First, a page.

When facing any type of medical disorder, disease or condition; early diagnosis and intervention is key to ensuring for the best possible outcome. This is especially true in the case of cancer where a patient’s prognosis and treatment options often depend on how far the cancer has progressed.
According to the American Cancer Society, each year nearly 300,000 people in the U.S. are diagnosed with some form of breast cancer. Nearly 40,000 die each year from the disease, making breast cancer one of most common and deadly forms of all cancers. However, when diagnosed early, most breast cancers are treatable either through surgery or a combination of cancer treatments and medications.
Traditionally, women are most impacted by breast cancer and women over the age of 40 are often advised to undergo regular mammograms which are commonly used to detect tumors or abnormalities in breast tissue. Women who have had a relative that has been diagnosed with breast cancer are at an increased risk of developing the disease and should be extra vigilant in undergoing screening and testing.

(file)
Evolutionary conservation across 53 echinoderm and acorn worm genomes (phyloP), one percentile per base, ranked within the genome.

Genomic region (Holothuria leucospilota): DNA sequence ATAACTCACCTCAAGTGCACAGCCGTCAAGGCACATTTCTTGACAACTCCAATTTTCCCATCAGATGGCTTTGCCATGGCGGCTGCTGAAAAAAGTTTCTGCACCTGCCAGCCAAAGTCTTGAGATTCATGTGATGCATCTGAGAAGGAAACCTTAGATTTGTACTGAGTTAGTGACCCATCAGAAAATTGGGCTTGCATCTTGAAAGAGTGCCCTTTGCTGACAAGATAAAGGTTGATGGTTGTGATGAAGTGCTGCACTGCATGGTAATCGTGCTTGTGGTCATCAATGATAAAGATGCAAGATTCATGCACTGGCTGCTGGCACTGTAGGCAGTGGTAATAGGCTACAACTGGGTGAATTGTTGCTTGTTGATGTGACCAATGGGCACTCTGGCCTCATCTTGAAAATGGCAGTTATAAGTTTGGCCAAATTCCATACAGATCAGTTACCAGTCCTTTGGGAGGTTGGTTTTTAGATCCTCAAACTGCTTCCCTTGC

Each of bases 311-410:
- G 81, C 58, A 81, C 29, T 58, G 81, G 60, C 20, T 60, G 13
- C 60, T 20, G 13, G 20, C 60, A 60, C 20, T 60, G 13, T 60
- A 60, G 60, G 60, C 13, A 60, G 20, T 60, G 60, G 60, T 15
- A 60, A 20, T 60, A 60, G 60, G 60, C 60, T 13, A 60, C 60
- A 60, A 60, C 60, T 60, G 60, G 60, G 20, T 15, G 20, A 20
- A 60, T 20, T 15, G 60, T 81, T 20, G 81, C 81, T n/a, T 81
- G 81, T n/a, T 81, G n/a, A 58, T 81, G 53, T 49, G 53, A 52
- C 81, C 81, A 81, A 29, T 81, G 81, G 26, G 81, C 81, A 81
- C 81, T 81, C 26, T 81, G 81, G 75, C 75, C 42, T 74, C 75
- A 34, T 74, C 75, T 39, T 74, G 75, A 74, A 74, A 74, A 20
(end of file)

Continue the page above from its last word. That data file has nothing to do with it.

In some cases, even women who undergo regular mammograms may develop breast cancer that goes undiagnosed. Doctors or technicians that are trained to read test results may miss certain clues or have varying opinions of what does and not constitute an abnormal test. For women, especially those who have a genetic link to breast cancer, conducting self breast exams and reporting any abnormalities is important.
Women or men who have suffered as a result of a breast cancer misdiagnosis may choose to take legal action. In some cases, doctors or medical technicians may have failed to properly review test results or conduct necessary follow-up tests.
Source: Courier Journal, “Breast Cancer Misdiagnosis,” Thomas McCutcheon, Oct. 22, 2013